NAME: Floyd
COUNTY: Roosevelt
CLIMATE: Sand, wind, dust, hot and cold
BEST TIME TO VISIT: All year long at your convenience
COMMENTS: Sun, silence and wide open spaces--these were the characteristics of Roosevelt County arund the turn of the century when pioneer settlers began filtering into the area from Okalhoma,Texas and Arkansas. A part of the last Western frontier, the land lay untouched and unawakened, waves of soft grass, browned and bleached by the desert heat, spread over rolling hills and wide plains. In the late 1880's and earlyi 90's, yucca grew in abundance on the flat, sea-like terrain, making it good cattle country. Buffalo had grazed the prairie withbands of Indians following the herds; the land had been touched and used, but never mastered. Perhaps, that is what appealed to those who pioneered in the development of Roosevelt County. As the pioneers moved in, small communities were quickly fromed and schools, post offices, chruches, and general merccccchandise stores established to meed the needs of thesettlers.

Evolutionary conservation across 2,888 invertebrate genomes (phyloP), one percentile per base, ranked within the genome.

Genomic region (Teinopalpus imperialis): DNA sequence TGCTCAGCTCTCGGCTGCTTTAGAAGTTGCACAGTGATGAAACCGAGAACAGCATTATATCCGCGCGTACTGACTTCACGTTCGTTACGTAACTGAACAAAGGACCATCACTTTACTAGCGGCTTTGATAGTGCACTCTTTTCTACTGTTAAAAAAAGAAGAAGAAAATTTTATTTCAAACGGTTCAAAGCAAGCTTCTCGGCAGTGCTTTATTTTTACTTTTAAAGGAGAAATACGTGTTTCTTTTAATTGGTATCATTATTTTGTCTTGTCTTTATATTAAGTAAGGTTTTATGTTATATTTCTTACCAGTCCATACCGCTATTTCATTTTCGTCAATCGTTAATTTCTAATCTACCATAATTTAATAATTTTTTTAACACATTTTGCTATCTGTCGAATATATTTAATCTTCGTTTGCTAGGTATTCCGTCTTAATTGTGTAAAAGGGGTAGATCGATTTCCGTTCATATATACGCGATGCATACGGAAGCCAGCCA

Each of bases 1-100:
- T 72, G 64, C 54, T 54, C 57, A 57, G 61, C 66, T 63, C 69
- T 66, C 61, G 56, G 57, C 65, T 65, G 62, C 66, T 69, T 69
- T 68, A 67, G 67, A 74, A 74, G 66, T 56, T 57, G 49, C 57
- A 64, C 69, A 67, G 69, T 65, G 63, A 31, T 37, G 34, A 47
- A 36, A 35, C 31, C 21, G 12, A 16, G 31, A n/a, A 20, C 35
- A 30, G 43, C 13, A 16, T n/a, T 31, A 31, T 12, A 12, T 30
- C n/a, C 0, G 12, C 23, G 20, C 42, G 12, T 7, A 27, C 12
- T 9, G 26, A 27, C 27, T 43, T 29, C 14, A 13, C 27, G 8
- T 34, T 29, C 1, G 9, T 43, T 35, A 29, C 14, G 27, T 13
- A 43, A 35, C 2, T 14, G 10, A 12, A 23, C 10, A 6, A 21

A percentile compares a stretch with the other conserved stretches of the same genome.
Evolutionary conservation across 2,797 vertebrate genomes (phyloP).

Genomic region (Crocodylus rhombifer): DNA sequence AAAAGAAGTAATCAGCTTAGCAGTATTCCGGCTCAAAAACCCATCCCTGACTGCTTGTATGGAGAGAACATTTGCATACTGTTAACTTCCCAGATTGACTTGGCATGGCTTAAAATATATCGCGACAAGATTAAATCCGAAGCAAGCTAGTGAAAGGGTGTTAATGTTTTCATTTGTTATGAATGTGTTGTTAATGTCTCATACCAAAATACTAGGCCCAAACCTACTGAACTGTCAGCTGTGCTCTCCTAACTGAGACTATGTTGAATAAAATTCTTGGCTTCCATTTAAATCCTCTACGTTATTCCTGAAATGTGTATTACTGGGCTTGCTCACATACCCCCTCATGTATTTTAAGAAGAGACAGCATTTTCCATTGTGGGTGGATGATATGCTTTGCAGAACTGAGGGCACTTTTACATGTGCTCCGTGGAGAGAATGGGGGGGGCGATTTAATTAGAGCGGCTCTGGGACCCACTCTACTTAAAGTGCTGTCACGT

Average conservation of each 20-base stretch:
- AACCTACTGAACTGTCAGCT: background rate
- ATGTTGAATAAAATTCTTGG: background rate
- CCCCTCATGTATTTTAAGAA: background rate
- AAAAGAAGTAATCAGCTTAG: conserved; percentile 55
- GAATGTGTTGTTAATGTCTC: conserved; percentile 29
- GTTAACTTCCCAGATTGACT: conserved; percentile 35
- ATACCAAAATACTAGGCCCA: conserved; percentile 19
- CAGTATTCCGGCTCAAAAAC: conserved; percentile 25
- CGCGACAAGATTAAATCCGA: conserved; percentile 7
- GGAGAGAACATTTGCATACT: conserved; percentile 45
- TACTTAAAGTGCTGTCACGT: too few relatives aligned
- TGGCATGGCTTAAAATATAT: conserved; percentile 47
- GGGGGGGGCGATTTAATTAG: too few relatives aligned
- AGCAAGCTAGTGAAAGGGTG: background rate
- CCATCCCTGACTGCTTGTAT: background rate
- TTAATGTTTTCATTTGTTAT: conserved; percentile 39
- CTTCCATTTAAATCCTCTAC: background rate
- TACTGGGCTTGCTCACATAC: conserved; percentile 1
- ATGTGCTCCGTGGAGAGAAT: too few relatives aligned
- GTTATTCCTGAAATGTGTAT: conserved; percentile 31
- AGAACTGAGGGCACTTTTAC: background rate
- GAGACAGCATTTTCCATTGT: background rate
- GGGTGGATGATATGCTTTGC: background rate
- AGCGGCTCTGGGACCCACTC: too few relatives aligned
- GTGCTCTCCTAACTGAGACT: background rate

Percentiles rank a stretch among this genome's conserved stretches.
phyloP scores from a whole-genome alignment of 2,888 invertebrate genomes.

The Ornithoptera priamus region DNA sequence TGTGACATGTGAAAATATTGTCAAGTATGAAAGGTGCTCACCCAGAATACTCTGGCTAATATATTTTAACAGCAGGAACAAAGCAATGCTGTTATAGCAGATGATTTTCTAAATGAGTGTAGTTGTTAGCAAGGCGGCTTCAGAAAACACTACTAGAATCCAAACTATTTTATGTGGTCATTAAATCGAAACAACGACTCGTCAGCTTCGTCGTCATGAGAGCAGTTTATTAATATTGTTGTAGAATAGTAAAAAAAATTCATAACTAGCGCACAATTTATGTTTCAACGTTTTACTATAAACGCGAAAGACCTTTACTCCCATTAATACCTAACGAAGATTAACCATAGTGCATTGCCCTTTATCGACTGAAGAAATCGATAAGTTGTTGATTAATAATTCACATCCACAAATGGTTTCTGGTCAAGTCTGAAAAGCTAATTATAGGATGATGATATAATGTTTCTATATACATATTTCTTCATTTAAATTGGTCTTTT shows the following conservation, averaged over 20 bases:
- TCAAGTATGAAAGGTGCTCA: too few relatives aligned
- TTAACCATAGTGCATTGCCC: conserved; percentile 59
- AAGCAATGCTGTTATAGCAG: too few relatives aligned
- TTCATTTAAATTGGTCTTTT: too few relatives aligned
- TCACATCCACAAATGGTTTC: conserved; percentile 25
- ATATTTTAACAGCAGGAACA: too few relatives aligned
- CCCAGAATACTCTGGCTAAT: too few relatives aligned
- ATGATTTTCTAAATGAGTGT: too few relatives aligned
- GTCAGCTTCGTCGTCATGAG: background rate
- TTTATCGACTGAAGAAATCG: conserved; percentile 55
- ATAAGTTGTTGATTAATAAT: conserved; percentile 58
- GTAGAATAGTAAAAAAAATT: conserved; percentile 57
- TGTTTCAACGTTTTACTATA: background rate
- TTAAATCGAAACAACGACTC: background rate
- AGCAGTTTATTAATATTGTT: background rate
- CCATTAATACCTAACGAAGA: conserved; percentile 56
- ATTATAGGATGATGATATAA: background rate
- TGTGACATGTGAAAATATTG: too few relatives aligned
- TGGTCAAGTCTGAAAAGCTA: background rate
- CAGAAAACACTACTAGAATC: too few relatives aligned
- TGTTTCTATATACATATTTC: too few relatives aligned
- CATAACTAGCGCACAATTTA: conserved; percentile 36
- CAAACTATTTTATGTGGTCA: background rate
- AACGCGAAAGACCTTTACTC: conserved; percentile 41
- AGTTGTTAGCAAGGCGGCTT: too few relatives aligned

REMAINS: A small store , maybe a gas station and a few people still in the surrounding area
Floyd, a typica ranching and farming community, was located west of Portales on New Mexico Raod 88, boasting of a general store in 1901, which was operated by a man named Milan. Two years later a post office opened with Simon Lane designatedpostmaster. It is believed that Floyd was named for a pioneer settler, Floyd Wharton. The children of the Floyd community attended "Homestead Schools" before the first town school was established in 1905. Teachers were generally hired for this central school by subscription for a three to five month term. Professor Sandifer was employed to teach in the first school. By 1919, Floyd had one of the largest schools in the county because of having consolidated with five other smallcommunities. Submitted by: Samuel W McWhorter
Floyd School Bus
Courtesy Samuel W McWhorter